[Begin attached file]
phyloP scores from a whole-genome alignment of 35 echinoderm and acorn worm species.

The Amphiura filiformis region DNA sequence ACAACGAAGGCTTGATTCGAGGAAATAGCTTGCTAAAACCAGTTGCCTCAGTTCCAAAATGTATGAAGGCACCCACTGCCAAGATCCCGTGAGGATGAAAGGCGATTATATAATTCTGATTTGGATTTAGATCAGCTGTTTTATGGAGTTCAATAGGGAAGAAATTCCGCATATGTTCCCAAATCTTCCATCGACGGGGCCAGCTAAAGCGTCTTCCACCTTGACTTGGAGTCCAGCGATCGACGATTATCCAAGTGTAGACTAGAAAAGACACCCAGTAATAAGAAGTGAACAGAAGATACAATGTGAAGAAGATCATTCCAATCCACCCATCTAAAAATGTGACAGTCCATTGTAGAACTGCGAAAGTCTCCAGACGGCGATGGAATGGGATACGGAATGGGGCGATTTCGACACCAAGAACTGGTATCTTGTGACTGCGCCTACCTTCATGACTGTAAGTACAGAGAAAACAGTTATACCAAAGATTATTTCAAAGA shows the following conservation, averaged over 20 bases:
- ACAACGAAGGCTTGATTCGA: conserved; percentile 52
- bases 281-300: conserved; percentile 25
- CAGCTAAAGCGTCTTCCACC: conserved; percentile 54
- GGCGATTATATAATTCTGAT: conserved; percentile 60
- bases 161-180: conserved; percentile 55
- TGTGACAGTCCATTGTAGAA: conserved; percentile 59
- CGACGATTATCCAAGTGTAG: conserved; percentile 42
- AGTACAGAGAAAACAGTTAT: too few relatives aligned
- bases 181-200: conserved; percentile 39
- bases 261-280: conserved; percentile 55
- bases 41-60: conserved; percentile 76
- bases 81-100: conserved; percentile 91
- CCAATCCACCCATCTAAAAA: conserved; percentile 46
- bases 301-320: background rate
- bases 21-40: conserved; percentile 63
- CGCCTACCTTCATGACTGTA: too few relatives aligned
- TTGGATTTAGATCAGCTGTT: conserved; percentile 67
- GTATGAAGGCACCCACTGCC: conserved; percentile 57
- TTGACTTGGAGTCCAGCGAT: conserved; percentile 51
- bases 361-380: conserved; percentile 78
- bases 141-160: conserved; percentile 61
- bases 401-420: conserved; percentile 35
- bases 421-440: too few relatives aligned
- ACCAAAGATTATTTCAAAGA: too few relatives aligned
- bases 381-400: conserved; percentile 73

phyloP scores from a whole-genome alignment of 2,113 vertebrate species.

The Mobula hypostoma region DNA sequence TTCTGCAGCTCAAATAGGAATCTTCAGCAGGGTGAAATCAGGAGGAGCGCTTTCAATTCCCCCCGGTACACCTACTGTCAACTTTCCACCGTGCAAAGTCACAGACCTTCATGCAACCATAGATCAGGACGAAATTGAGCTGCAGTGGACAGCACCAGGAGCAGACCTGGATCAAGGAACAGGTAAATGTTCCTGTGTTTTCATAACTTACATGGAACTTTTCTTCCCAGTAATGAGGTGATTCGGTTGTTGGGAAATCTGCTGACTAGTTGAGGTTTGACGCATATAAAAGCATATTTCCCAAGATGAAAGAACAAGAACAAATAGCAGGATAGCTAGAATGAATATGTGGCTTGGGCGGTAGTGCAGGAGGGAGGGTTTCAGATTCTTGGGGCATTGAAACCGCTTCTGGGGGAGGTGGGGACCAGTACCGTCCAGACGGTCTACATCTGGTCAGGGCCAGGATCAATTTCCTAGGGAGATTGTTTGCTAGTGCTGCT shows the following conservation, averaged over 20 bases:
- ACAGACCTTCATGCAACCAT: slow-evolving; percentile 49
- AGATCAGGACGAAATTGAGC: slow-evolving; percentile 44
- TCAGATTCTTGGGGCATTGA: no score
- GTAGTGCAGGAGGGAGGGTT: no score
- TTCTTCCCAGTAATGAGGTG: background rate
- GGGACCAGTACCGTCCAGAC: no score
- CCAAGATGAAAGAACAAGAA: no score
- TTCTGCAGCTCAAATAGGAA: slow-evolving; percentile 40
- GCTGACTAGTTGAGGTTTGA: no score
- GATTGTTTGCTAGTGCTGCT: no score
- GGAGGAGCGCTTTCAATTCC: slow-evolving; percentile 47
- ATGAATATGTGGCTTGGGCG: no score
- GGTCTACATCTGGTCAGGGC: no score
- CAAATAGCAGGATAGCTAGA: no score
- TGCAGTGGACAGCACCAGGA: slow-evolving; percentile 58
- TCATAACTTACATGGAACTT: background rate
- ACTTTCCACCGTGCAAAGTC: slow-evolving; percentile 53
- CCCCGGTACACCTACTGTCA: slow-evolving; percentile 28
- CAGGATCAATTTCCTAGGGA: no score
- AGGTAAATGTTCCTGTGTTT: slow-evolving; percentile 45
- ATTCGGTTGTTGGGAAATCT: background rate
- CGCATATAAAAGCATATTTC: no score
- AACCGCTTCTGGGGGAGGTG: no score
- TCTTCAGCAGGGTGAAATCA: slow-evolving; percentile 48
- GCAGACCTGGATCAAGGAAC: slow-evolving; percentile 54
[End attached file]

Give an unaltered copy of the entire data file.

phyloP scores from a whole-genome alignment of 35 echinoderm and acorn worm species.

The Amphiura filiformis region DNA sequence ACAACGAAGGCTTGATTCGAGGAAATAGCTTGCTAAAACCAGTTGCCTCAGTTCCAAAATGTATGAAGGCACCCACTGCCAAGATCCCGTGAGGATGAAAGGCGATTATATAATTCTGATTTGGATTTAGATCAGCTGTTTTATGGAGTTCAATAGGGAAGAAATTCCGCATATGTTCCCAAATCTTCCATCGACGGGGCCAGCTAAAGCGTCTTCCACCTTGACTTGGAGTCCAGCGATCGACGATTATCCAAGTGTAGACTAGAAAAGACACCCAGTAATAAGAAGTGAACAGAAGATACAATGTGAAGAAGATCATTCCAATCCACCCATCTAAAAATGTGACAGTCCATTGTAGAACTGCGAAAGTCTCCAGACGGCGATGGAATGGGATACGGAATGGGGCGATTTCGACACCAAGAACTGGTATCTTGTGACTGCGCCTACCTTCATGACTGTAAGTACAGAGAAAACAGTTATACCAAAGATTATTTCAAAGA shows the following conservation, averaged over 20 bases:
- ACAACGAAGGCTTGATTCGA: conserved; percentile 52
- bases 281-300: conserved; percentile 25
- CAGCTAAAGCGTCTTCCACC: conserved; percentile 54
- GGCGATTATATAATTCTGAT: conserved; percentile 60
- bases 161-180: conserved; percentile 55
- TGTGACAGTCCATTGTAGAA: conserved; percentile 59
- CGACGATTATCCAAGTGTAG: conserved; percentile 42
- AGTACAGAGAAAACAGTTAT: too few relatives aligned
- bases 181-200: conserved; percentile 39
- bases 261-280: conserved; percentile 55
- bases 41-60: conserved; percentile 76
- bases 81-100: conserved; percentile 91
- CCAATCCACCCATCTAAAAA: conserved; percentile 46
- bases 301-320: background rate
- bases 21-40: conserved; percentile 63
- CGCCTACCTTCATGACTGTA: too few relatives aligned
- TTGGATTTAGATCAGCTGTT: conserved; percentile 67
- GTATGAAGGCACCCACTGCC: conserved; percentile 57
- TTGACTTGGAGTCCAGCGAT: conserved; percentile 51
- bases 361-380: conserved; percentile 78
- bases 141-160: conserved; percentile 61
- bases 401-420: conserved; percentile 35
- bases 421-440: too few relatives aligned
- ACCAAAGATTATTTCAAAGA: too few relatives aligned
- bases 381-400: conserved; percentile 73

phyloP scores from a whole-genome alignment of 2,113 vertebrate species.

The Mobula hypostoma region DNA sequence TTCTGCAGCTCAAATAGGAATCTTCAGCAGGGTGAAATCAGGAGGAGCGCTTTCAATTCCCCCCGGTACACCTACTGTCAACTTTCCACCGTGCAAAGTCACAGACCTTCATGCAACCATAGATCAGGACGAAATTGAGCTGCAGTGGACAGCACCAGGAGCAGACCTGGATCAAGGAACAGGTAAATGTTCCTGTGTTTTCATAACTTACATGGAACTTTTCTTCCCAGTAATGAGGTGATTCGGTTGTTGGGAAATCTGCTGACTAGTTGAGGTTTGACGCATATAAAAGCATATTTCCCAAGATGAAAGAACAAGAACAAATAGCAGGATAGCTAGAATGAATATGTGGCTTGGGCGGTAGTGCAGGAGGGAGGGTTTCAGATTCTTGGGGCATTGAAACCGCTTCTGGGGGAGGTGGGGACCAGTACCGTCCAGACGGTCTACATCTGGTCAGGGCCAGGATCAATTTCCTAGGGAGATTGTTTGCTAGTGCTGCT shows the following conservation, averaged over 20 bases:
- ACAGACCTTCATGCAACCAT: slow-evolving; percentile 49
- AGATCAGGACGAAATTGAGC: slow-evolving; percentile 44
- TCAGATTCTTGGGGCATTGA: no score
- GTAGTGCAGGAGGGAGGGTT: no score
- TTCTTCCCAGTAATGAGGTG: background rate
- GGGACCAGTACCGTCCAGAC: no score
- CCAAGATGAAAGAACAAGAA: no score
- TTCTGCAGCTCAAATAGGAA: slow-evolving; percentile 40
- GCTGACTAGTTGAGGTTTGA: no score
- GATTGTTTGCTAGTGCTGCT: no score
- GGAGGAGCGCTTTCAATTCC: slow-evolving; percentile 47
- ATGAATATGTGGCTTGGGCG: no score
- GGTCTACATCTGGTCAGGGC: no score
- CAAATAGCAGGATAGCTAGA: no score
- TGCAGTGGACAGCACCAGGA: slow-evolving; percentile 58
- TCATAACTTACATGGAACTT: background rate
- ACTTTCCACCGTGCAAAGTC: slow-evolving; percentile 53
- CCCCGGTACACCTACTGTCA: slow-evolving; percentile 28
- CAGGATCAATTTCCTAGGGA: no score
- AGGTAAATGTTCCTGTGTTT: slow-evolving; percentile 45
- ATTCGGTTGTTGGGAAATCT: background rate
- CGCATATAAAAGCATATTTC: no score
- AACCGCTTCTGGGGGAGGTG: no score
- TCTTCAGCAGGGTGAAATCA: slow-evolving; percentile 48
- GCAGACCTGGATCAAGGAAC: slow-evolving; percentile 54